Sunday, April 8, 2012

Alleluia. Christ is Risen.

After the Easter Vigil, everything is a bit anticlimactic for me.  Oh, don't get me wrong, I love Easter.  Full churches.  Easter finery. Incense. Easter egg hunts.  All the adult kids home and attending church while visiting parents. Seeing all the people of the parish on the SAME day!  It is a wonderful celebration.  And there is nothing like, the choir singing their liveliest hymns, the top acolytes doing their work and the best readers.  We do know how to pull out the stops.

I always found Easter sermons the most difficult to preach.  The Easter Sunday service is no different than all of the Eucharists we celebrate.  I know some parishes do not include the confession during the Easter season.  I generally did on Easter Day thinking that those who were C and E (Christmas and Easter) Christians needed to make their confession, but hey...whatever works.

Easter is our everyday--every Sunday default.  We celebrate Easter every Sunday.  And sometimes that gets lost in the music,  flowers and Easter eggs.  Resurrection is an everyday event.  Then why am I so tired???

There is an anxiety over Easter that I think we create for ourselves in the Church.  We try to make the services the culminating service of the Church year.  After all, Easter IS the pinnacle of Christian worship, isn't it?  But I wonder.  After the 40 days of Lent and the heaviness of Holy Week there doesn't seem much more to say about Easter than:  Alleluia, Christ is Risen!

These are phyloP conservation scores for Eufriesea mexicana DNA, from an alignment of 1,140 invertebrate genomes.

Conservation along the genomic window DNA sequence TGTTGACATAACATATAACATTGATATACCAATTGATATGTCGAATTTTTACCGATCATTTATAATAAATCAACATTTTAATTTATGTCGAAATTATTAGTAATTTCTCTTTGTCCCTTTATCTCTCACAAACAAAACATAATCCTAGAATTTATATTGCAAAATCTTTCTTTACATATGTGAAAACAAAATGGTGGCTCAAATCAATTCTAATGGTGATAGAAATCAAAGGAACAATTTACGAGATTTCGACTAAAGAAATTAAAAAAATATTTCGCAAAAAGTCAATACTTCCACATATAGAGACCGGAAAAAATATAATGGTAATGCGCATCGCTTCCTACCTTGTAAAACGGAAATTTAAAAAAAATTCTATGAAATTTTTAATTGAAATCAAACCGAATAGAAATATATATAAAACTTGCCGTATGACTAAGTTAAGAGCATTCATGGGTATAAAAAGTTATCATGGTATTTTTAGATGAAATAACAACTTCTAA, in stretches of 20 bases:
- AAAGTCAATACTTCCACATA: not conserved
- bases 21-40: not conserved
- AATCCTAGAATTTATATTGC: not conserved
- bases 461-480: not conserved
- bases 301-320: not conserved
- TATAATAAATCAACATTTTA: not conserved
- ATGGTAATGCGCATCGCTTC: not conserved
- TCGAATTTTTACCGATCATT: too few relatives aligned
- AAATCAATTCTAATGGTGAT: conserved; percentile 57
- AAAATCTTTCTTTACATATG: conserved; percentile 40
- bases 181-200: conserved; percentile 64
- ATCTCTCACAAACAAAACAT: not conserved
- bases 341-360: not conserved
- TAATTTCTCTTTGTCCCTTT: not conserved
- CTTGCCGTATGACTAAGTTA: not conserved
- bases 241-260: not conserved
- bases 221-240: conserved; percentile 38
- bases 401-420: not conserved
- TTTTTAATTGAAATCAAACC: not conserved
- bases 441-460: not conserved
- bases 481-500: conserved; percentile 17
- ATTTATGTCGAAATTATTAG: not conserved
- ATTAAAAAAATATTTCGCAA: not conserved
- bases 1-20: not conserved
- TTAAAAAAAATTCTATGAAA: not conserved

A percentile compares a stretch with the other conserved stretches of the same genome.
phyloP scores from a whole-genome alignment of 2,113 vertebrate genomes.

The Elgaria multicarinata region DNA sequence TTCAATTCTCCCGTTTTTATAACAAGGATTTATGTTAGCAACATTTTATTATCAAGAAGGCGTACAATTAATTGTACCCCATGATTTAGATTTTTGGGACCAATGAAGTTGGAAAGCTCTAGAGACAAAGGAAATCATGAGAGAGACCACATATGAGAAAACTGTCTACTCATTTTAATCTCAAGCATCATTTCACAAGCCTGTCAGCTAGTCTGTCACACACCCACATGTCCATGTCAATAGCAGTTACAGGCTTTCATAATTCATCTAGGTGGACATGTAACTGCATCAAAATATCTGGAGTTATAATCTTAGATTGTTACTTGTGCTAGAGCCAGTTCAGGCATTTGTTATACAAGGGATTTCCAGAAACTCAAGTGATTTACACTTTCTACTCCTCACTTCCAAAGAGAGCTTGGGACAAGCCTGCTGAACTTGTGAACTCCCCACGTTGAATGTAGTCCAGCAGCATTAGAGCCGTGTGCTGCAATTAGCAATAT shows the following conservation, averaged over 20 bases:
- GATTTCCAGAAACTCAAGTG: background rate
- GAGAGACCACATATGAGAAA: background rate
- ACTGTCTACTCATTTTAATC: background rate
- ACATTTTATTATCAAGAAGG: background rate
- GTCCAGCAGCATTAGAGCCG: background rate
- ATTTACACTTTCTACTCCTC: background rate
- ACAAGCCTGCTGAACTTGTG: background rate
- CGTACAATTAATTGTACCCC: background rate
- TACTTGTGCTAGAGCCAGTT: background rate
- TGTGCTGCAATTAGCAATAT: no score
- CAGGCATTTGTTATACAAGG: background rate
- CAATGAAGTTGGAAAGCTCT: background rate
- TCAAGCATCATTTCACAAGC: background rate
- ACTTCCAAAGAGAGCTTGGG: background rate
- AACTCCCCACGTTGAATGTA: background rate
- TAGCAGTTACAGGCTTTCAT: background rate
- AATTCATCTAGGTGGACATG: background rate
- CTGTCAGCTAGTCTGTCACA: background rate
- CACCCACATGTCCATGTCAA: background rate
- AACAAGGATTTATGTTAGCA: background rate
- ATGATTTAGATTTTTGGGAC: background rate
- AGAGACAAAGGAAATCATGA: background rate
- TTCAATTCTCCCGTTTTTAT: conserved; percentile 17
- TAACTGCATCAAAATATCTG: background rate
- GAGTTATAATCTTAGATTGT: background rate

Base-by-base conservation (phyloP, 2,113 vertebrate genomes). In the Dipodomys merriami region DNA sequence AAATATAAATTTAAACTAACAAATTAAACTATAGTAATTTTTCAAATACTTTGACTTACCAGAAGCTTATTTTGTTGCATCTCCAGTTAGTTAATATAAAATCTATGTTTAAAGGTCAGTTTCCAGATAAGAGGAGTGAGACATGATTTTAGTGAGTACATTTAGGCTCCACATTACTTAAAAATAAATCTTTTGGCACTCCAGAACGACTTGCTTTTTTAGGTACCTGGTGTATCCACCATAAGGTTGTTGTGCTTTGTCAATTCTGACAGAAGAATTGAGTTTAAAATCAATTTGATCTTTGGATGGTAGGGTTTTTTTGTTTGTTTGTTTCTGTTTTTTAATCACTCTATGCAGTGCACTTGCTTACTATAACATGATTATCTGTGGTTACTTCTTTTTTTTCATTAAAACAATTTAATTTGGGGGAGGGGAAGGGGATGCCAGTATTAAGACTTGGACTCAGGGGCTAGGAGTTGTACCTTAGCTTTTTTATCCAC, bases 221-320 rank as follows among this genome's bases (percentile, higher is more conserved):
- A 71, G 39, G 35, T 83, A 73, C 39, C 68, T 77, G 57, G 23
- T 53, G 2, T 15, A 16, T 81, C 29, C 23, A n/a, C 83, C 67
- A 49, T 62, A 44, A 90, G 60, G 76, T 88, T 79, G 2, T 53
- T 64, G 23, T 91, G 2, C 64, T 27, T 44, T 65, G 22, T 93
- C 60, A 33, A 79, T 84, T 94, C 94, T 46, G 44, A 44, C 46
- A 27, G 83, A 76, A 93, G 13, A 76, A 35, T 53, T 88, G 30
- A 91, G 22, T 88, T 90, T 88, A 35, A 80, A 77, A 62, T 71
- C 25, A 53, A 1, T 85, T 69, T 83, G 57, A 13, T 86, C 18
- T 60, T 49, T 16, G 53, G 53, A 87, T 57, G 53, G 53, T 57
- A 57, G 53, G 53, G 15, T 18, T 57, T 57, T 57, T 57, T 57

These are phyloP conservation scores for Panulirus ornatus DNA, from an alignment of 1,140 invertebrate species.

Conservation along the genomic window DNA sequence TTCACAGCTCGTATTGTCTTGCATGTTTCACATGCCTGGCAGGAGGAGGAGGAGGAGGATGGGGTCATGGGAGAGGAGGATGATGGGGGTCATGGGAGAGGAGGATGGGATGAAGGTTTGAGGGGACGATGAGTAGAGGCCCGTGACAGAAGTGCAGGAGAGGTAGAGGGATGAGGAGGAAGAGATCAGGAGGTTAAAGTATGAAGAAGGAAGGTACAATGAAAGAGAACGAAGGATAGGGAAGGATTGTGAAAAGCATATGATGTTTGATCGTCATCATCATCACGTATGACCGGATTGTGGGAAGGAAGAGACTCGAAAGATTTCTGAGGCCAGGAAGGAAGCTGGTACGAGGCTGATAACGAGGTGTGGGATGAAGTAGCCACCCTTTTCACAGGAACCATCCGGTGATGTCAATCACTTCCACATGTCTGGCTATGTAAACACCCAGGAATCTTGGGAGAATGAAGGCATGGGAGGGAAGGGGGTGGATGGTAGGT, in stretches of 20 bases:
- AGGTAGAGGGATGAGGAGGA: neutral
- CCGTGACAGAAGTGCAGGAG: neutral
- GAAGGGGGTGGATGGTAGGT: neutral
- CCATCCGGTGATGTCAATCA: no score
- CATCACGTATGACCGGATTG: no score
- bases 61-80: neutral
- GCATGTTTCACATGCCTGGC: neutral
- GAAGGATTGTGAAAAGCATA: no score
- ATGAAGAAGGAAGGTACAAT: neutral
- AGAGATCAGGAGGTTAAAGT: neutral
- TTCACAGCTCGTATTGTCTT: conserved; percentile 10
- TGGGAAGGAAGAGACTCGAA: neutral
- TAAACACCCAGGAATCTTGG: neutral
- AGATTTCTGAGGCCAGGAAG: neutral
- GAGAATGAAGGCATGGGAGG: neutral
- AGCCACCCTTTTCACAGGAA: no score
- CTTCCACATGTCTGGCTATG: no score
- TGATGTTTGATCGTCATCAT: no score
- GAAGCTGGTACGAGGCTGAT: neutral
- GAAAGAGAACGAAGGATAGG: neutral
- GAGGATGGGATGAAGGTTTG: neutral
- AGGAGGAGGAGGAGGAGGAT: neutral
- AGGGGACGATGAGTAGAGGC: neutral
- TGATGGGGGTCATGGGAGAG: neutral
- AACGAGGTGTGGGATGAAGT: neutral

This is the most profound theological statement there is.  All of Christian scripture points to it.  But when faced by the reality of preaching on this singular event of Christianity--what is there left to say?

But then I came home from church a bit wound up by the Hallelujah Chorus and way too much decaffeinated coffee and found a Facebook message from a woman who was in one of my earliest parishes.  She was only a child then and she had found me on fb.  She told me of the terrible twists and turns of her life since I last saw her and then related a story of despair and resurrection.  She had contacted me after all these years.  It made the whole of the Easter service come into focus for me.  It is why we have it each week.  It is why I scratch my noggin trying to figure out what to say on Easter.  Even after 30 years, that relationship of a priest with a young parishioner comes to life and I am humbled by the joy.   


Hot Cup Lutheran said...

oh blessed that she told you!!

there was much pressure... and let's face it the sermon I gave, started strong... but as holy week progressed and I went back to craft the 2nd half of the Easter sermon... meh. meh. bleah... but it went. trumpets played. candles burned. we communed... and then I took 2 days off, to clean my sorely neglected home.

Terri said...

I hear you...lovely story about your former parishioner - truly grace and resurrection.